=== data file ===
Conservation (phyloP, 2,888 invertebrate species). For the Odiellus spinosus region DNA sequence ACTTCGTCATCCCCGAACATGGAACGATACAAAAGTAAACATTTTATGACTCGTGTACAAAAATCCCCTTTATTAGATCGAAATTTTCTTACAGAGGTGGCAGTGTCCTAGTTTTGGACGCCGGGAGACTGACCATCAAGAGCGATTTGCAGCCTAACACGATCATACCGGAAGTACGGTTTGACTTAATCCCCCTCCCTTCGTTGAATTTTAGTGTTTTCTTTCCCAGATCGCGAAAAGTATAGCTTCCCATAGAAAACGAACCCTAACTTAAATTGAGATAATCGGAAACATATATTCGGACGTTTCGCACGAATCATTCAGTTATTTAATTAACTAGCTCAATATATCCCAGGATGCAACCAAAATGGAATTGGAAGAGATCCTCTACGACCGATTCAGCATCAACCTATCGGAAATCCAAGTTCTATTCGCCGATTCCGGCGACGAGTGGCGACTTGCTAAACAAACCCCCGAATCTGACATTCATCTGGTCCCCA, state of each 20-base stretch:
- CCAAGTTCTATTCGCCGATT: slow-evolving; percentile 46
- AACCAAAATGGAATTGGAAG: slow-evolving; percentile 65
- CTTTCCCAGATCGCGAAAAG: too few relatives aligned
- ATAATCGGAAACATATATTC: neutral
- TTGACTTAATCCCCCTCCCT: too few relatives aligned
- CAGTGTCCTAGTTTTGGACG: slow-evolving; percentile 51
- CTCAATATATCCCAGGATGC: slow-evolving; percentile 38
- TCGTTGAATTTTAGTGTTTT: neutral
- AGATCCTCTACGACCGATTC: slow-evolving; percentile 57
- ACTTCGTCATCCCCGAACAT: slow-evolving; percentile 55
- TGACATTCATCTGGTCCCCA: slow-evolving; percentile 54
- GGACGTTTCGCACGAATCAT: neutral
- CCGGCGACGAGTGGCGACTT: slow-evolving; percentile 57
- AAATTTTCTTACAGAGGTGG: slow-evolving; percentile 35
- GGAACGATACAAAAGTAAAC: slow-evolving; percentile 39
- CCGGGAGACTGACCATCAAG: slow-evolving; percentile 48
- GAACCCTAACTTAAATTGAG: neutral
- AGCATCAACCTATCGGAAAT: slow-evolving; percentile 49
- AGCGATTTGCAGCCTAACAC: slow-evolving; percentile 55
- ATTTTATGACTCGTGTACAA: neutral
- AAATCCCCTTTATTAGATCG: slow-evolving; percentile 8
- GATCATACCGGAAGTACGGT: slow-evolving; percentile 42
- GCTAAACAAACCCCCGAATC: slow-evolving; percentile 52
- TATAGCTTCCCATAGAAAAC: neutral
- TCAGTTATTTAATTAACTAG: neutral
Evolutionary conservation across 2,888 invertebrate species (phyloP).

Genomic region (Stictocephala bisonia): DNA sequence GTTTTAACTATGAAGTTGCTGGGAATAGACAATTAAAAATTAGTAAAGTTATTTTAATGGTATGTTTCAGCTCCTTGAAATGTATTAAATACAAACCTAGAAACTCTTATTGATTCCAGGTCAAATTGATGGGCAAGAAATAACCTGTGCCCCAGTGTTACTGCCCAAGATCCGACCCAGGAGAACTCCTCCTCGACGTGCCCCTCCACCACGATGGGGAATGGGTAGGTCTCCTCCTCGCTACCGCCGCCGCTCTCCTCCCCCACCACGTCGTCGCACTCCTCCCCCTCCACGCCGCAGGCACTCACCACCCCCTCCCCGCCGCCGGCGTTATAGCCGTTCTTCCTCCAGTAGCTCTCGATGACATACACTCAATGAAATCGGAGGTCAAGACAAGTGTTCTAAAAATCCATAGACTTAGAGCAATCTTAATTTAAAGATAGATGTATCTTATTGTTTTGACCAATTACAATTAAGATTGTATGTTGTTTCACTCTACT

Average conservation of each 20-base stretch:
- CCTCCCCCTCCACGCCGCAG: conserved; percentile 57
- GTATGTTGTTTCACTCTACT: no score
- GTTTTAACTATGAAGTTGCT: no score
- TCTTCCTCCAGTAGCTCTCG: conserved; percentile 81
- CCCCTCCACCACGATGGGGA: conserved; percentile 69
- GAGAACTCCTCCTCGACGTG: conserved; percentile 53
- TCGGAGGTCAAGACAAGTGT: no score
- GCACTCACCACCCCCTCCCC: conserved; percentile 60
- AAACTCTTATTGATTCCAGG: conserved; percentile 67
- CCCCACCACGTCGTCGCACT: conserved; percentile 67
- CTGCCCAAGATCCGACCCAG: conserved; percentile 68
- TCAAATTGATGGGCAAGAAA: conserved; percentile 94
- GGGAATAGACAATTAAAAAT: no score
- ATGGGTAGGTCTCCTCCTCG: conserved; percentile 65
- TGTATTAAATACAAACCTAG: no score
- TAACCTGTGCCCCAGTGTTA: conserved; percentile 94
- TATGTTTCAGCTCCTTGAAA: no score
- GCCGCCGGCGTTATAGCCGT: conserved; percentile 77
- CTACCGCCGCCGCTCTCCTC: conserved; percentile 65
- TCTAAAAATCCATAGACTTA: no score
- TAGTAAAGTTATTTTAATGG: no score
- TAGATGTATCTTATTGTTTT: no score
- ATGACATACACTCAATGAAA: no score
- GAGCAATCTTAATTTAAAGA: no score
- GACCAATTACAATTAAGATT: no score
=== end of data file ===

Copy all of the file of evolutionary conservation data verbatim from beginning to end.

Conservation (phyloP, 2,888 invertebrate species). For the Odiellus spinosus region DNA sequence ACTTCGTCATCCCCGAACATGGAACGATACAAAAGTAAACATTTTATGACTCGTGTACAAAAATCCCCTTTATTAGATCGAAATTTTCTTACAGAGGTGGCAGTGTCCTAGTTTTGGACGCCGGGAGACTGACCATCAAGAGCGATTTGCAGCCTAACACGATCATACCGGAAGTACGGTTTGACTTAATCCCCCTCCCTTCGTTGAATTTTAGTGTTTTCTTTCCCAGATCGCGAAAAGTATAGCTTCCCATAGAAAACGAACCCTAACTTAAATTGAGATAATCGGAAACATATATTCGGACGTTTCGCACGAATCATTCAGTTATTTAATTAACTAGCTCAATATATCCCAGGATGCAACCAAAATGGAATTGGAAGAGATCCTCTACGACCGATTCAGCATCAACCTATCGGAAATCCAAGTTCTATTCGCCGATTCCGGCGACGAGTGGCGACTTGCTAAACAAACCCCCGAATCTGACATTCATCTGGTCCCCA, state of each 20-base stretch:
- CCAAGTTCTATTCGCCGATT: slow-evolving; percentile 46
- AACCAAAATGGAATTGGAAG: slow-evolving; percentile 65
- CTTTCCCAGATCGCGAAAAG: too few relatives aligned
- ATAATCGGAAACATATATTC: neutral
- TTGACTTAATCCCCCTCCCT: too few relatives aligned
- CAGTGTCCTAGTTTTGGACG: slow-evolving; percentile 51
- CTCAATATATCCCAGGATGC: slow-evolving; percentile 38
- TCGTTGAATTTTAGTGTTTT: neutral
- AGATCCTCTACGACCGATTC: slow-evolving; percentile 57
- ACTTCGTCATCCCCGAACAT: slow-evolving; percentile 55
- TGACATTCATCTGGTCCCCA: slow-evolving; percentile 54
- GGACGTTTCGCACGAATCAT: neutral
- CCGGCGACGAGTGGCGACTT: slow-evolving; percentile 57
- AAATTTTCTTACAGAGGTGG: slow-evolving; percentile 35
- GGAACGATACAAAAGTAAAC: slow-evolving; percentile 39
- CCGGGAGACTGACCATCAAG: slow-evolving; percentile 48
- GAACCCTAACTTAAATTGAG: neutral
- AGCATCAACCTATCGGAAAT: slow-evolving; percentile 49
- AGCGATTTGCAGCCTAACAC: slow-evolving; percentile 55
- ATTTTATGACTCGTGTACAA: neutral
- AAATCCCCTTTATTAGATCG: slow-evolving; percentile 8
- GATCATACCGGAAGTACGGT: slow-evolving; percentile 42
- GCTAAACAAACCCCCGAATC: slow-evolving; percentile 52
- TATAGCTTCCCATAGAAAAC: neutral
- TCAGTTATTTAATTAACTAG: neutral
Evolutionary conservation across 2,888 invertebrate species (phyloP).

Genomic region (Stictocephala bisonia): DNA sequence GTTTTAACTATGAAGTTGCTGGGAATAGACAATTAAAAATTAGTAAAGTTATTTTAATGGTATGTTTCAGCTCCTTGAAATGTATTAAATACAAACCTAGAAACTCTTATTGATTCCAGGTCAAATTGATGGGCAAGAAATAACCTGTGCCCCAGTGTTACTGCCCAAGATCCGACCCAGGAGAACTCCTCCTCGACGTGCCCCTCCACCACGATGGGGAATGGGTAGGTCTCCTCCTCGCTACCGCCGCCGCTCTCCTCCCCCACCACGTCGTCGCACTCCTCCCCCTCCACGCCGCAGGCACTCACCACCCCCTCCCCGCCGCCGGCGTTATAGCCGTTCTTCCTCCAGTAGCTCTCGATGACATACACTCAATGAAATCGGAGGTCAAGACAAGTGTTCTAAAAATCCATAGACTTAGAGCAATCTTAATTTAAAGATAGATGTATCTTATTGTTTTGACCAATTACAATTAAGATTGTATGTTGTTTCACTCTACT

Average conservation of each 20-base stretch:
- CCTCCCCCTCCACGCCGCAG: conserved; percentile 57
- GTATGTTGTTTCACTCTACT: no score
- GTTTTAACTATGAAGTTGCT: no score
- TCTTCCTCCAGTAGCTCTCG: conserved; percentile 81
- CCCCTCCACCACGATGGGGA: conserved; percentile 69
- GAGAACTCCTCCTCGACGTG: conserved; percentile 53
- TCGGAGGTCAAGACAAGTGT: no score
- GCACTCACCACCCCCTCCCC: conserved; percentile 60
- AAACTCTTATTGATTCCAGG: conserved; percentile 67
- CCCCACCACGTCGTCGCACT: conserved; percentile 67
- CTGCCCAAGATCCGACCCAG: conserved; percentile 68
- TCAAATTGATGGGCAAGAAA: conserved; percentile 94
- GGGAATAGACAATTAAAAAT: no score
- ATGGGTAGGTCTCCTCCTCG: conserved; percentile 65
- TGTATTAAATACAAACCTAG: no score
- TAACCTGTGCCCCAGTGTTA: conserved; percentile 94
- TATGTTTCAGCTCCTTGAAA: no score
- GCCGCCGGCGTTATAGCCGT: conserved; percentile 77
- CTACCGCCGCCGCTCTCCTC: conserved; percentile 65
- TCTAAAAATCCATAGACTTA: no score
- TAGTAAAGTTATTTTAATGG: no score
- TAGATGTATCTTATTGTTTT: no score
- ATGACATACACTCAATGAAA: no score
- GAGCAATCTTAATTTAAAGA: no score
- GACCAATTACAATTAAGATT: no score